Lake Shore Gold’s future in Timmins is bright despite falling gold prices, CEO – by Sarah Moore (Timmins Daily Press – November 2, 2015)

The Daily Press is the city of Timmins broadsheet newspaper.

They may be the new kids on the block in the Timmins mining community, but Lake Shore Gold foresees an extremely prosperous future in the city.

“We see ourselves as being able to grow to be much larger,” Tony Makuch, CEO of Lake Shore Gold, said in an interview on Friday, “and to go from a junior producer to an intermediate to maybe a more senior producer” that is still producing gold in Timmins “and still being profitable even beyond the next five years.”

At a luncheon at the Dante Club on Friday afternoon, Makuch provided an update on the Lake Shore Gold operations at the Timmins West mining complex by Highway 101 west, and the Bell Creek mine in Porcupine.

As one of the newest gold mining operation in Timmins, Lake Shore Gold has produced almost 650,000 ounces of gold since going into full operation back in 2011. They hit a record last year, producing 185,000 ounces in 2014 alone.

Despite concern about the global price of gold, Makuch is confident that the company’s operation will continue to be financially viable.

With cash costs last year below $600 an ounce, the company sits in the lower one-third of gold producers in the world.

“Right now I would say that we have a lot of opportunity,” he explained. “There’s a lot of talk about the price of gold being down, but in Canadian dollar terms, the price of gold is actually pretty strong. There’s a great opportunity right now with where the price of gold is and what it does in terms of advancing our projects.”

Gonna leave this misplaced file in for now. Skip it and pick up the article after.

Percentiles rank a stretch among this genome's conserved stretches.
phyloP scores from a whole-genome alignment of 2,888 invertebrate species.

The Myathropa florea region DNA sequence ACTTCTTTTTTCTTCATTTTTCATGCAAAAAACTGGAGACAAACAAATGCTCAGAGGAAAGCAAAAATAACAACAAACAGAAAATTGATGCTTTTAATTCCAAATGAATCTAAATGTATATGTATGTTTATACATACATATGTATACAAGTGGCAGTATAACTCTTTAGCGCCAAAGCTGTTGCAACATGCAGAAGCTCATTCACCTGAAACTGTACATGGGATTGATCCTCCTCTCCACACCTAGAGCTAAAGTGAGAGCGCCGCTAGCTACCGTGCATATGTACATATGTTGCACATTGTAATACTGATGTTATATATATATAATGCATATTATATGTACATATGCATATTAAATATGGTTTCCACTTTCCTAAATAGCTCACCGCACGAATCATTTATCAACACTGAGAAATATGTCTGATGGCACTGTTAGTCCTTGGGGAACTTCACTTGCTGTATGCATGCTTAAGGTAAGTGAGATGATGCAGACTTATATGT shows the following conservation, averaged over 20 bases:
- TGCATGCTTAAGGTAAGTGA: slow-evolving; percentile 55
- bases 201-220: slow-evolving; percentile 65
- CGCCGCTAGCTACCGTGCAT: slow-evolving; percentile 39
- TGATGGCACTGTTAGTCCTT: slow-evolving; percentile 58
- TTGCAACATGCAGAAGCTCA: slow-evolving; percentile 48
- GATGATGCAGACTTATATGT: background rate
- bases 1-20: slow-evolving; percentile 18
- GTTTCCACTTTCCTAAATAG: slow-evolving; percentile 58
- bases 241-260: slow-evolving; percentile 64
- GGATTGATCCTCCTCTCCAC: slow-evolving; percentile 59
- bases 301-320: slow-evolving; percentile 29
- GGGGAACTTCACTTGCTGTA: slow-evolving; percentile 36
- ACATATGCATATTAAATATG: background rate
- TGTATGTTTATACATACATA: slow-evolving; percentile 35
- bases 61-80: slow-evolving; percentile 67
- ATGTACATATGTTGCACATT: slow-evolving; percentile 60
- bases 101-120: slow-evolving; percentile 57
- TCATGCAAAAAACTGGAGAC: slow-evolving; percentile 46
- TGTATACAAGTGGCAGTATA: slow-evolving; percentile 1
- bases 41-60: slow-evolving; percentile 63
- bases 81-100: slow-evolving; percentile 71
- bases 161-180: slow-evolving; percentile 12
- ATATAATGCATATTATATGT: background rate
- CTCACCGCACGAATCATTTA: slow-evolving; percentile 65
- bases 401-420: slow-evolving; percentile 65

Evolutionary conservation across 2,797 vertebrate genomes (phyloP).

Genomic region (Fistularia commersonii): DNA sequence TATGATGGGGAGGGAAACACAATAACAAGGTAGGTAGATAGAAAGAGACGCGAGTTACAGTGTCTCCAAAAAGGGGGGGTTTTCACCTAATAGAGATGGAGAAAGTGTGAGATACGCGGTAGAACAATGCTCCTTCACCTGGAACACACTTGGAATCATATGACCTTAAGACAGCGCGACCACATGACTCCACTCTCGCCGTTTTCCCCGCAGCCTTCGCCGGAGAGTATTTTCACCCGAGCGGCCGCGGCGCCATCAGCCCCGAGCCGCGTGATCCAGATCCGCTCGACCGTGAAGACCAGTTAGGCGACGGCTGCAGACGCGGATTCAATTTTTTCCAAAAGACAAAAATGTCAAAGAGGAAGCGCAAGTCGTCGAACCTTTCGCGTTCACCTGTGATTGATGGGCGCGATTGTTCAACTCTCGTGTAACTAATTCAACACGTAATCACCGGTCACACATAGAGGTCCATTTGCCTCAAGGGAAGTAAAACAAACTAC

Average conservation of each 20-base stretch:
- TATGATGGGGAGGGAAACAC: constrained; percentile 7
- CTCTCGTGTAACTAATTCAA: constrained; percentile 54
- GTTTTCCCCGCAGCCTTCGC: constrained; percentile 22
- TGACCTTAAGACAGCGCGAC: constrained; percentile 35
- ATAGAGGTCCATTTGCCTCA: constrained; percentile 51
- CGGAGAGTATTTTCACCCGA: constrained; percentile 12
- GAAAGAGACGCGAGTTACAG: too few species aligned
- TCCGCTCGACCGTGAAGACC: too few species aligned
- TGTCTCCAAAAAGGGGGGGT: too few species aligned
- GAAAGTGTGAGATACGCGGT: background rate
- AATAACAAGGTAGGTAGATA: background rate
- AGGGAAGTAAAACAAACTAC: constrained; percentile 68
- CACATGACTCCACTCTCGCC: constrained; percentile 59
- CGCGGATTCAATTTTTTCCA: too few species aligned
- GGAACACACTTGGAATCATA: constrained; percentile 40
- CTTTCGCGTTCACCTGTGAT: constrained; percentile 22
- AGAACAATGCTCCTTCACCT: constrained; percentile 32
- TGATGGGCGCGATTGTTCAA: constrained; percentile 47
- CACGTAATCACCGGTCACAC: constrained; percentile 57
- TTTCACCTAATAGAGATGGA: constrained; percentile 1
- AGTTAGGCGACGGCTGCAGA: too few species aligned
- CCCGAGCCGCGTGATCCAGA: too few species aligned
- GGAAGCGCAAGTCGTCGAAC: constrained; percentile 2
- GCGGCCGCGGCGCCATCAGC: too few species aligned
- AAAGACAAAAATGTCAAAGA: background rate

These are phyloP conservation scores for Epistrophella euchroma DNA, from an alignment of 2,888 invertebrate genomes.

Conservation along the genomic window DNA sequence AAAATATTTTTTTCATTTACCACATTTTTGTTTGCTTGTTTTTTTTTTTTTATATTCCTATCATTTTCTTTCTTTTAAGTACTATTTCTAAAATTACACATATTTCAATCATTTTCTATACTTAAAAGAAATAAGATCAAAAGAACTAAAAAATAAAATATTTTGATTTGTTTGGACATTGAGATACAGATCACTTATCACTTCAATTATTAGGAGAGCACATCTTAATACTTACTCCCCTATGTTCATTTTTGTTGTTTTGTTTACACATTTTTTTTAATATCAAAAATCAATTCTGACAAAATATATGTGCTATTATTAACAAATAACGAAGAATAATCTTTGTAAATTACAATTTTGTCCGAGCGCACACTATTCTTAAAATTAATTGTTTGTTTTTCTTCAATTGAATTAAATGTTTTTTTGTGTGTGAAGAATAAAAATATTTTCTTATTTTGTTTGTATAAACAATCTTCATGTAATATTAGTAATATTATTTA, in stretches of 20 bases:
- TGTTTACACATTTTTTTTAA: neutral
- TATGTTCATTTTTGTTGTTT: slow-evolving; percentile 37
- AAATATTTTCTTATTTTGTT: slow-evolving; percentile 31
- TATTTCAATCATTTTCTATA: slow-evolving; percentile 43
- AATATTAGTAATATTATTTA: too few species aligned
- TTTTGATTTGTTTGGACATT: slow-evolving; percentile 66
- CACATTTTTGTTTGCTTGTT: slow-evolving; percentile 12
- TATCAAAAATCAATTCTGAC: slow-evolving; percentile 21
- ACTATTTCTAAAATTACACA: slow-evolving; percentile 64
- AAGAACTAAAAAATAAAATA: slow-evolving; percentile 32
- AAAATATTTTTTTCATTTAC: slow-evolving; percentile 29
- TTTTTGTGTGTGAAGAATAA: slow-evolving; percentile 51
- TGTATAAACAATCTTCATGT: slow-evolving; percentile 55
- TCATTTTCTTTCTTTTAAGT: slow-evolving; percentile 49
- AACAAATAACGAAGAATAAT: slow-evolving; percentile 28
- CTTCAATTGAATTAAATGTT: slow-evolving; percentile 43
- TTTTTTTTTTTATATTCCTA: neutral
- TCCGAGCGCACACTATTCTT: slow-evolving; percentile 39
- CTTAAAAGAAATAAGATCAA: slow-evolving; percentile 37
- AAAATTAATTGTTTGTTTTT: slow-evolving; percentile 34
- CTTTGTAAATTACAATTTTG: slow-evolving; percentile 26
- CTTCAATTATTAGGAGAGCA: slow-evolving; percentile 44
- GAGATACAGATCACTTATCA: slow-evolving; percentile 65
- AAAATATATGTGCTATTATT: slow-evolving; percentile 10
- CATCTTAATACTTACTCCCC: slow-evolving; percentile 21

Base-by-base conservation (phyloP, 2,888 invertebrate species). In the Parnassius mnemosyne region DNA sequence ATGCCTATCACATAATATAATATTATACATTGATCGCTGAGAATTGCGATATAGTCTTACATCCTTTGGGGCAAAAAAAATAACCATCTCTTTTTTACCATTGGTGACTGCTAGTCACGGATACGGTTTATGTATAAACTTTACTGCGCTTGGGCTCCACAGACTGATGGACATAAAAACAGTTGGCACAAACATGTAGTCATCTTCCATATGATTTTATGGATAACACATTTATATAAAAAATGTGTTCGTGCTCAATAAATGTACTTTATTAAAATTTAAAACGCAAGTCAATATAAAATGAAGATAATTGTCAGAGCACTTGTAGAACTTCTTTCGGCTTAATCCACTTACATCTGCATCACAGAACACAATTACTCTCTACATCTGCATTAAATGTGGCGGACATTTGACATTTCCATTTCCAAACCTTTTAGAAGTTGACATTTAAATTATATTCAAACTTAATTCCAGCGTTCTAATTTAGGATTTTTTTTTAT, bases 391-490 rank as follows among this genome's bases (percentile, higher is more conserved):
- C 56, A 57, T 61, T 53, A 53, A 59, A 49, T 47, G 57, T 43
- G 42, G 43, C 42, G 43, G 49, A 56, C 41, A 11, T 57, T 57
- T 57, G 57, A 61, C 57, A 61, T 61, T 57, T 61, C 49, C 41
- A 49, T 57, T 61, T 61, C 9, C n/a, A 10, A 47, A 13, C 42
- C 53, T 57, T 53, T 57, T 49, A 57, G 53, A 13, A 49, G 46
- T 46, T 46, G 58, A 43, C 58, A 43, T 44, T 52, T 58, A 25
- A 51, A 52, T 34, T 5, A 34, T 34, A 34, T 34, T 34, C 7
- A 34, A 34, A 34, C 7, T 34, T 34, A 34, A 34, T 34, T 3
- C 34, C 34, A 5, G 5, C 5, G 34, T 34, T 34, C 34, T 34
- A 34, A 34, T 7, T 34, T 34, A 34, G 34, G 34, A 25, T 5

The economic viability of the company is also good news for workforce in the city. Currently, the company employs 525 employees in Timmins and approximately 230 additional contractors with its operations.

Fred Gibbons, the chairman of the Timmins Economic Development Corporation, said the company’s impact on the sustainability of the workforce in Timmins cannot be overstated.

“For every job in the mining sector, three-and-a-half to four other jobs are created in the periphery, whether that be mining supply and service companies or people employed in the school system to educate those next mining professionals,” he said. “It has a tremendous impact on our community. The last set of stats I saw indicated there are approximately 8,000 people directly employed in the mining industry here in Timmins, so in a population of 45,000 that’s significant.”

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